The UN sustaining peace resolutions have a gap when it comes to the local level. Good governance is integral to sustaining peace, but only if achieved at the national and local levels. At the same time, local governance actors do not always help sustain peace at the local level or contribute to national-level efforts. National, regional, and international actors should keep the following in mind when supporting local governance as part of an approach to sustaining peace:
Support to local governance must be context-specific: To an even greater extent than at the national level, context is critical at the local level. Those supporting local governance need to be wary of generalizations and focus on the particular political cultures, power relations, and existing capacities in the areas where they engage. Failure to do so can make such support unsustainable and unrepresentative, at best, or undermine peace, at worst.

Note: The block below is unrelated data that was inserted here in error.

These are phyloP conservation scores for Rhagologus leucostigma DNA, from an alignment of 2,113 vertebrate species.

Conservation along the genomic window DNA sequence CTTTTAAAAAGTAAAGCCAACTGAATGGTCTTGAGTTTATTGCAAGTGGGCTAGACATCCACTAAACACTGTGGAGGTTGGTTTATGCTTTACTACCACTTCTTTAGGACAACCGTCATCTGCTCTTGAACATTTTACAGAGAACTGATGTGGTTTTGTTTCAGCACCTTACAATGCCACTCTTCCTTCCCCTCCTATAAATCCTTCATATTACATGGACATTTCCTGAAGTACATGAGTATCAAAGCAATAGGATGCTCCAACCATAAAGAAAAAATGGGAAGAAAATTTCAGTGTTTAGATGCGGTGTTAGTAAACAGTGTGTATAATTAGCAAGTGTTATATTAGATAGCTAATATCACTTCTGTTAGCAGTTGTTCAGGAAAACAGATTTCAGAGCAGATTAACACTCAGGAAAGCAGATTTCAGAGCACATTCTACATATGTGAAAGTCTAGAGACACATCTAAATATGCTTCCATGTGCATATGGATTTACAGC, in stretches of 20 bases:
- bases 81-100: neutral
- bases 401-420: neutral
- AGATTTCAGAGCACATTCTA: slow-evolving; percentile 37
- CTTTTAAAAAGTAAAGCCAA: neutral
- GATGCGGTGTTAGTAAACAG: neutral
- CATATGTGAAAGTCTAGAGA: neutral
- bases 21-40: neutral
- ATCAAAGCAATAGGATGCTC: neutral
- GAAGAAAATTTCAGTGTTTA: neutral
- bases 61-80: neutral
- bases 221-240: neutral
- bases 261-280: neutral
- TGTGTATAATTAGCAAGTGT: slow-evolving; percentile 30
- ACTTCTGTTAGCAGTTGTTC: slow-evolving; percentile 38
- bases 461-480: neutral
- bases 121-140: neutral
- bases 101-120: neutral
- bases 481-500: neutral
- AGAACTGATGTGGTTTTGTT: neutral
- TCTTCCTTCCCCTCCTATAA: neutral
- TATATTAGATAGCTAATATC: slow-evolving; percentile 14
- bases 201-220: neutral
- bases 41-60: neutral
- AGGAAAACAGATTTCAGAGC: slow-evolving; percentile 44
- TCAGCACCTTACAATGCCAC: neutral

Local governance is not just about local government: Efforts to improve local governance should first look at what is already working, and they should look beyond state structures. Local governance is generally provided by a complex network of formal and informal actors. Buy-in and participation from key private sector actors, civil society organizations, or traditional leaders is often pivotal to success. This means that strengthening local governance is not synonymous with decentralization and local elections. Focusing on these formal processes without understanding how they relate
to informal arrangements can ensure their failure and undermine existing institutions, inadvertently increasing the risk of conflict.
Not all local governance is “good governance”: Local governance should not be romanticized. As with the national government, local governance structures will only contribute to sustaining peace if they are inclusive, effective, and accountable.
This means that national governments and international supporters should give local governments the capacity and authority to deliver while also ensuring the communities they represent have adequate mechanisms to hold them accountable.